Quidditch at Dordt College

April Socolofsky

“I am delighted by this, I really am,” J.K. Rowling said in response to a reporter who asked her how she felt about Dordt College’s adoption of the sport that she personally created.

That’s right, ladies and gentlemen, Quidditch is coming to Dordt College.

J.K. Rowling initially created the sport to be played at Hogwarts, a school of magic buried deep in the English countryside. The sport surpassed cultural boundaries, however, when it gained popularity with American youth and young adults after professional Quidditch player Harry Potter became famous in 1997. The game gained even more acclaim when documentaries about Harry Potter first became popular in 2001.

“Who would have thought that my little idea could have spread to the outskirts of civilization, to the northwest corner of Iowa, of all places. When I designed it [Quidditch] I never could have foreseen this,” said Rowling when questioned on the scope of Quidditch’s reach.

Dordt students are thrilled about the new sport. Although team members have not yet been selected, fierce competition is in the air as try-outs loom in the future. From freshmen to seniors to commuters, all men and women of all ages will compete for a spot on the team.

While many of the students are enthusiastic about the athletic addition, others are not so exultant.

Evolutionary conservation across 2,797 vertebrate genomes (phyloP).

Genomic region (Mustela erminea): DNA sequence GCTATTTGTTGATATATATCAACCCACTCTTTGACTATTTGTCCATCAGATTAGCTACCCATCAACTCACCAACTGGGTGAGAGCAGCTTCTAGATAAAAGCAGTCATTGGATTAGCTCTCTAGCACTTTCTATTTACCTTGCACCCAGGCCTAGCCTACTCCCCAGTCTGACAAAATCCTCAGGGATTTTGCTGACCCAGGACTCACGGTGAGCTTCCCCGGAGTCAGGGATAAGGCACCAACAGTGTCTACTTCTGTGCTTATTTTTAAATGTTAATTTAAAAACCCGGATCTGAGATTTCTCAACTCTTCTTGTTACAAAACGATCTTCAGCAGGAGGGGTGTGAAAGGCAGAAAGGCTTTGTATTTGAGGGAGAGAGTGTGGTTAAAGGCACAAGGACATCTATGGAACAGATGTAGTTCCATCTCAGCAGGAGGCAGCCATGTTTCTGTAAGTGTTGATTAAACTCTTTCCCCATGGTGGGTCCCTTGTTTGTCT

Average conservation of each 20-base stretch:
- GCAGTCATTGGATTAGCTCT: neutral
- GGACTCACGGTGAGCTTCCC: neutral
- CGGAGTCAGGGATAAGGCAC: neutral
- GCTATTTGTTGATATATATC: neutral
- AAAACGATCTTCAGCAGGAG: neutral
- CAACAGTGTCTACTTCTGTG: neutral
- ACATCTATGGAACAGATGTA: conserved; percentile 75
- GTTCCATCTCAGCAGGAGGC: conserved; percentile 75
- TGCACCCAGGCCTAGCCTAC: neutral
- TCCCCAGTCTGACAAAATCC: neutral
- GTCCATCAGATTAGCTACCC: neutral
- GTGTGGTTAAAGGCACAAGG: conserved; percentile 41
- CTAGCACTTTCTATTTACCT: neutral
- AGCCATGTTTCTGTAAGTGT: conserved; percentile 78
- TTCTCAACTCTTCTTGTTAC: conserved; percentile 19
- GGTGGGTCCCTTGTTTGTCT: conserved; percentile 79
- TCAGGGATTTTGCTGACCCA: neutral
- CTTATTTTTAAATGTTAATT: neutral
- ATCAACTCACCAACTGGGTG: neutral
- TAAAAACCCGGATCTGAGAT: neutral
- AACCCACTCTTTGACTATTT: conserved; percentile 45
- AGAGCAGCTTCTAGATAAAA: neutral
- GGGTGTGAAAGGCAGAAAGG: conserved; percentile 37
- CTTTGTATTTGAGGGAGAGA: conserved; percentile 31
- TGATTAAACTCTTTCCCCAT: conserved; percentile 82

“It’s baffling. I can’t believe that people are so interested in this idea,” said one disgruntled local Reformed church leader who wishes to remain anonymous.

“It’s witchcraft, it’s evil, and Dordt might as well throw out all their Reformed textbooks since they’ve practically tossed out all their convictions by allowing such an immoral sport to infiltrate campus. The athletes play on brooms, for Pete’s sake!”

Leading up to the crucial vote on whether or not to bring the sport to Dordt, there was serious debate about Dordt College’s ability to take on another sport. Those in opposition argued that college students aren’t ready to decide for themselves whether their personal convictions would allow them to play or even watch this controversial sport. After all, in terms of the recent election, college campuses across the nation are finding themselves protecting students because apparently young adults are physically incapable of handling objections or bad news.

“Clearly students must be pamper – I mean, protected! We wouldn’t want someone to have their ideas or opinions challenged. College is a time to have fun, not a time for growth and conviction. I’m afraid the addition of this sport just presents too much of a serious question for students to answer on their own,” said a concerned Dordt faculty member.

“My mom didn’t let me read the books or speak about you-know-who [Harry Potter and his friends], so of course I’m not going to try out for the team!” said a Dordt freshman who was homeschooled until this fall.

“Besides,” she adds, “it would be immodest to ride astride a broom with my jean skirt, and I’m not allowed to wear anything else.”

Despite the few protesting voices, though, the majority won out, and Quidditch will be offered as an official sport at Dordt College next fall.

This article was taken from the Zircon issue of The Dordt Diamond

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